Not long ago, hundreds of startups popped up essentially stating they cloned Uber’s business model, but applied it to a different industry. For instance, there’s Wag, the Uber for dog walkers. Meanwhile, Plowz&Mowz is an Uber for snow plowing and yard work, while Shortcut is an Uber for getting a haircut.
While this number of new Uber-inspired startups has fallen, the sheer volume of startups inspired by the ride-hailing giant in recent years reflects the power of using a mobile software platform to making a vexing business transaction more efficient.
Few of these startups, however, focused on the industrial market using IoT-based tools in their products. One exception is Coresystems AG, which has developed field service management software. “Large manufacturers and other types of industrial companies are typically far away from having an Uber-like experience,” said Manuel Grenacher, Coresystems’ CEO. And yet they have more at stake than a person hailing a ride, who faces annoyance for each minute they have to wait for a ride to arrive. Conversely, for a manufacturer, a minute of operational downtime can easily cost thousands of dollars per minute.
“Our goal is to help provide an uptime of close to 100 percent,” Grenacher said.
Here’s how he aims to use field service management software to do that in a nutshell: Let’s say a manufacturing has an IoT-connected injection-molding machine with a mechanical problem. After detecting the problem, the device sends an alert to Coresystems’ software, which then in turns notifies a maintenance technician. Analogous to an Uber driver, the technician can simply accept the work order from a smartphone without the need for a dispatch service. The customer also gets a notification when the technician is arriving. Once the tech arrives to begin working on the machine, Coresystems’ software can provide instructions, reference diagrams or videos for the repair job via a mobile device to help ensure the accuracy of the repair.
At present, the company schedules more than 190,000 service calls every work day.
Coresystems recently announced it is bringing its field service management software to Siemens’ power generation services division, integrating it with the company’s cloud-based MindSphere IoT operating system.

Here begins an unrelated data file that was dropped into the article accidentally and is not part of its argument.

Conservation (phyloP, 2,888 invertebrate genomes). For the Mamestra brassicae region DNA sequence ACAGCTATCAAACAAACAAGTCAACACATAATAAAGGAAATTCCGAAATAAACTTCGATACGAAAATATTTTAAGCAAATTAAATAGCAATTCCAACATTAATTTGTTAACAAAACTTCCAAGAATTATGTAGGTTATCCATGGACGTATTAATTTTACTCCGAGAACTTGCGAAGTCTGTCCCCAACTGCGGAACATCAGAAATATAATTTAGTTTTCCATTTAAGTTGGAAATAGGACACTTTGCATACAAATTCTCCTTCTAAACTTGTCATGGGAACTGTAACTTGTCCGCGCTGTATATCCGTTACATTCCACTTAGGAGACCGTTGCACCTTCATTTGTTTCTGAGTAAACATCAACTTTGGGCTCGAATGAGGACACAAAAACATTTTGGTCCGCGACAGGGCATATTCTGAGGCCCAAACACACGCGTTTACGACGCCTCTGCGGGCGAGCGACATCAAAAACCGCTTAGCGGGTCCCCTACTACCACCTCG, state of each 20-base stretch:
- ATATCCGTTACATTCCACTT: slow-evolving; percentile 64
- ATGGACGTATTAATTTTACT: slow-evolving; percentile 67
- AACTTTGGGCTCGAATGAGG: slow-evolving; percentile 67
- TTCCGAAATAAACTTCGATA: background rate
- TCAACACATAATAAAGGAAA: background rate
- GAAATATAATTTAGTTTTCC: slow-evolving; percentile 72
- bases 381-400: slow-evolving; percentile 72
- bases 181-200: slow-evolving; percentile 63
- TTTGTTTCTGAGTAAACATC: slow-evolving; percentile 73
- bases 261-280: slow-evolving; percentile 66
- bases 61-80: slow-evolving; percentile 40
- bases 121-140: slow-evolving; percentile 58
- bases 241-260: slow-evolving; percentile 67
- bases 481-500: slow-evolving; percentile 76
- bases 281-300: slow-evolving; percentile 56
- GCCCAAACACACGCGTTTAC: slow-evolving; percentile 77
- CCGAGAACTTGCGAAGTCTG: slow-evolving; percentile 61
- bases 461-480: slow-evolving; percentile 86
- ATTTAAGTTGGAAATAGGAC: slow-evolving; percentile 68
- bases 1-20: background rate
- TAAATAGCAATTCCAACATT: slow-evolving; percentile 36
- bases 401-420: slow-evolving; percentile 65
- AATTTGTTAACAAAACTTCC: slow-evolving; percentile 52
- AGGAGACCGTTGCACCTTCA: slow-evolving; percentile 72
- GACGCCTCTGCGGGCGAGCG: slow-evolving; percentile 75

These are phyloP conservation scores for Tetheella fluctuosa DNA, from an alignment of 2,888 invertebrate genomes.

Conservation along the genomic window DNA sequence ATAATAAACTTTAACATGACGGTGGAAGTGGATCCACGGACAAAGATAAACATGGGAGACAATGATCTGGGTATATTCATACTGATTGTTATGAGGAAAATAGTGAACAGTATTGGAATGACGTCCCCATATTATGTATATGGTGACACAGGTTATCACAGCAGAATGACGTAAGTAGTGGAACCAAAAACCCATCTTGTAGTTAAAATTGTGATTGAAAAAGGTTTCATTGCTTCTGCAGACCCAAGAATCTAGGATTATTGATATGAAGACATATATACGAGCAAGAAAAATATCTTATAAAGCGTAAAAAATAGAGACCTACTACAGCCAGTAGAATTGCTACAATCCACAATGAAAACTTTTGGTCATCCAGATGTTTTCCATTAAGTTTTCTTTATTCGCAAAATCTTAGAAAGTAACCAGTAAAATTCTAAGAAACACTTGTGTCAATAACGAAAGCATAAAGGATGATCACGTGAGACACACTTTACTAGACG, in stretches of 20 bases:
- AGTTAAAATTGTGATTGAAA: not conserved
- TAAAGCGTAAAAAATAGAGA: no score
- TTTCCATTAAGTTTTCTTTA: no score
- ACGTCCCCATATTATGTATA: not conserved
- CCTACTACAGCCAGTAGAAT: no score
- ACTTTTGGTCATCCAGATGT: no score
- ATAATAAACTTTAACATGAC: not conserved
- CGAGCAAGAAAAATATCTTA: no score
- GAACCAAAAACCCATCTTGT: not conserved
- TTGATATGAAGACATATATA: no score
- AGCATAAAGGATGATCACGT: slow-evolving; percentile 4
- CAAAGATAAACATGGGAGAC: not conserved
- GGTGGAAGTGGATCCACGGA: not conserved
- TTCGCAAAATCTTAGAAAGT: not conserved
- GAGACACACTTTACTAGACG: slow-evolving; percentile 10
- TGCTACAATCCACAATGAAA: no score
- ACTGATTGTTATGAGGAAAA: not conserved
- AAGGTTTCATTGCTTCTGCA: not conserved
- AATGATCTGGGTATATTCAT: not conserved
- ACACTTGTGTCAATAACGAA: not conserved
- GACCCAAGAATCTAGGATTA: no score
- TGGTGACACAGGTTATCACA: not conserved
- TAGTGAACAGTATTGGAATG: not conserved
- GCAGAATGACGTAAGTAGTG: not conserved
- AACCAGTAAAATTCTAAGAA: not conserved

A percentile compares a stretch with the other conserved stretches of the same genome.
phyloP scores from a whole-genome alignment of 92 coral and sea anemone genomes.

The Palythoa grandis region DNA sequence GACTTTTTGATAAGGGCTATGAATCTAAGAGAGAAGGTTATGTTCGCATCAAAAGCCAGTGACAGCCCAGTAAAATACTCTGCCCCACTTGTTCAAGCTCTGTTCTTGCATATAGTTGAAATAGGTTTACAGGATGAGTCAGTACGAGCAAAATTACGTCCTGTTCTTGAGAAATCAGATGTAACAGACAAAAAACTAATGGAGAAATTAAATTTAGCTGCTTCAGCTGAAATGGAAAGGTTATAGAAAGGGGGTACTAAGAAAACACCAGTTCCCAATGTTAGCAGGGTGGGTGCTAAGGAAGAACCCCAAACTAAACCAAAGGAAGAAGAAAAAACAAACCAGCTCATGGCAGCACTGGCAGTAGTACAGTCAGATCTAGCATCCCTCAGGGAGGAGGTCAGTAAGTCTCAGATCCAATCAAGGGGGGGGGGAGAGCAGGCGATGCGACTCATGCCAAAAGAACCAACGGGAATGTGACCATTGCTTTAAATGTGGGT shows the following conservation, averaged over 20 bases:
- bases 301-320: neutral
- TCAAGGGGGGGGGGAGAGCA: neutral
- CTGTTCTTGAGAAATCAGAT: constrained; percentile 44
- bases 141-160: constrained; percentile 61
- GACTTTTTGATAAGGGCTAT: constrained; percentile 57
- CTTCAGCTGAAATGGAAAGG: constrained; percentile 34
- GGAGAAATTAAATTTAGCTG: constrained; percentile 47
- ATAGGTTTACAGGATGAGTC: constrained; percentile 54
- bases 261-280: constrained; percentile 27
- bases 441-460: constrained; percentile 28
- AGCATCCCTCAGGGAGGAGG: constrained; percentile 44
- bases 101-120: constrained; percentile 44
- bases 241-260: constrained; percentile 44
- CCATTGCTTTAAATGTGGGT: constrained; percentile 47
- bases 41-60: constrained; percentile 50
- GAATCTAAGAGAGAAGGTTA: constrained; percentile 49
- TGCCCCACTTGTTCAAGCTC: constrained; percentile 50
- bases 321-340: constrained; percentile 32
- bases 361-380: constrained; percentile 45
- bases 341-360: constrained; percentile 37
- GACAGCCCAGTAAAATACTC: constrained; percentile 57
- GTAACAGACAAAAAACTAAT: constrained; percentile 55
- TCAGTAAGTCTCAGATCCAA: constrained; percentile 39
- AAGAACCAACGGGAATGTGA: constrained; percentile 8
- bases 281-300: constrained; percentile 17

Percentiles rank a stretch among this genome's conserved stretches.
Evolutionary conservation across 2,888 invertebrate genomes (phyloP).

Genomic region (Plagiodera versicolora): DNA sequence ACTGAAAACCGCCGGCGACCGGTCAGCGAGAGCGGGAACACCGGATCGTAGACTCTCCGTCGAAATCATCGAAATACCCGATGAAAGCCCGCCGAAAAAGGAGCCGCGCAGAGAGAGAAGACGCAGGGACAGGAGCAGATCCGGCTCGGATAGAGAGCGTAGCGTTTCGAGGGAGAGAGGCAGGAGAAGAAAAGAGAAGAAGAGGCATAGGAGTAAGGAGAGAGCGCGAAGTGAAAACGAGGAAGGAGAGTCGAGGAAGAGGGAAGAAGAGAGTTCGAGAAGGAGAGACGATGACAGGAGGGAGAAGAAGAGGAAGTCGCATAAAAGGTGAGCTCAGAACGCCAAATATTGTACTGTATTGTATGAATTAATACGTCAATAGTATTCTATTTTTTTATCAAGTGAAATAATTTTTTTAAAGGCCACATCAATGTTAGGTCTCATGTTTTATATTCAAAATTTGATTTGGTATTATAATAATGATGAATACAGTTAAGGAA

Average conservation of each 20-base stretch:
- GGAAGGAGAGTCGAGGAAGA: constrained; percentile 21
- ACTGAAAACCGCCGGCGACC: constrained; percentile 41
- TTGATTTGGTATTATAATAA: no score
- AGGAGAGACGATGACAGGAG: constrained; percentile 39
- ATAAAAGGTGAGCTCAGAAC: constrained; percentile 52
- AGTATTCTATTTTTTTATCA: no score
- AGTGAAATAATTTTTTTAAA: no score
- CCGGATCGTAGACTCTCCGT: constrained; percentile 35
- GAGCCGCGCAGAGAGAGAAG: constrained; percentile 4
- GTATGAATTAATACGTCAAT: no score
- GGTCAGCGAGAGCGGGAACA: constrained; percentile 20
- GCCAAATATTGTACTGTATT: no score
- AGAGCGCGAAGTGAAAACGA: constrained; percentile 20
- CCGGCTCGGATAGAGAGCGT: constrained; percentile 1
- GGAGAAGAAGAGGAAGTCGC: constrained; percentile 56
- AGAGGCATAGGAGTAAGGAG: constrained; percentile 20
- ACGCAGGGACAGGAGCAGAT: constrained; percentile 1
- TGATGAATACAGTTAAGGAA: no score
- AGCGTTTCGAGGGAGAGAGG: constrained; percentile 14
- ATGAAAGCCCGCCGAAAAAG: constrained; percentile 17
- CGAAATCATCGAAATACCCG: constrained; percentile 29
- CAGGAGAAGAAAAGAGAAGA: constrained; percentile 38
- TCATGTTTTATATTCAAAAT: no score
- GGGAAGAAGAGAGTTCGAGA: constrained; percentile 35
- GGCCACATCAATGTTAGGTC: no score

The aim of the partnership is not just bringing ridesharing-esque transactions to Siemens’ power generation services division, but to digitize its global field service execution business. Part of this digital push is building rules into MindSphere. A sample rule could state: “When a pump hits at a defined threshold, trigger a service call. When it hits at a higher threshold, check to see if a replacement pump is available. If not, order a replacement,” Grenacher said.
Another unique element about CoreSystems’ software is the crowdsourcing platform it has developed for field service management. “We help large enterprises to benefit from building a service crowd,” Grenacher said. “You can build a crowd. It can be a variety of people. It can be your own technicians, people in different departments. You can add in people in your partner ecosystems if they are certified. You can incorporate freelancers [into our crowdsourcing platform].” Once the crowd is assembled, the software then works to match a given problem with skilled people who are hopefully nearby. “You can sign up hundreds or thousands of people,” Grenacher noted.
One illustrative example of how this crowdsourcing platform technology can work comes from Grenacher’s native Switzerland. “We did a project here with Swisscom, a big telco, and they kept track of customers who were confident in basic IT-related tasks such as setting up internet routers or cable boxes and customers who have issues with those devices,” he said. Once the program was up and running, the system enabled customers with tech support problems to pay a neighbor to, say, set up a router while helping the telco avoid the expense of rolling a truck out to the location.
While the dynamics of field service management are fundamentally similar to that example, Coresystems has prepared for more sophisticated use cases. “For instance, an IoT platform could realize that a mechanical part is damaged, and check to see if the part is in stock or if we need to drop ship a replacement,” Grenacher explained.
With the surging popularity of same day (and faster) delivery on sites like Amazon, it has become less common for field service technicians to convert their truck into a miniature warehouse with scores of replacement parts. “The trend we are seeing is that more and more parts are getting drop-shipped,” Grenacher said.
Another IoT-related trend is the rise of augmented-reality-based tools to help guide service technicians through routine maintenance tasks, but Grenacher said this trend is still in an early phase but in two or three years, roughy 20 to 30 percent of field service employees will be equipped with AR-powered devices.
For now, a mobile app could be a more useful tool. “A field technician can use a smartphone, for instance, to take pictures or video, annotate or share drawings with an expert at the home base,” Grenacher said. “This really works. The rest is more proof of concept level.”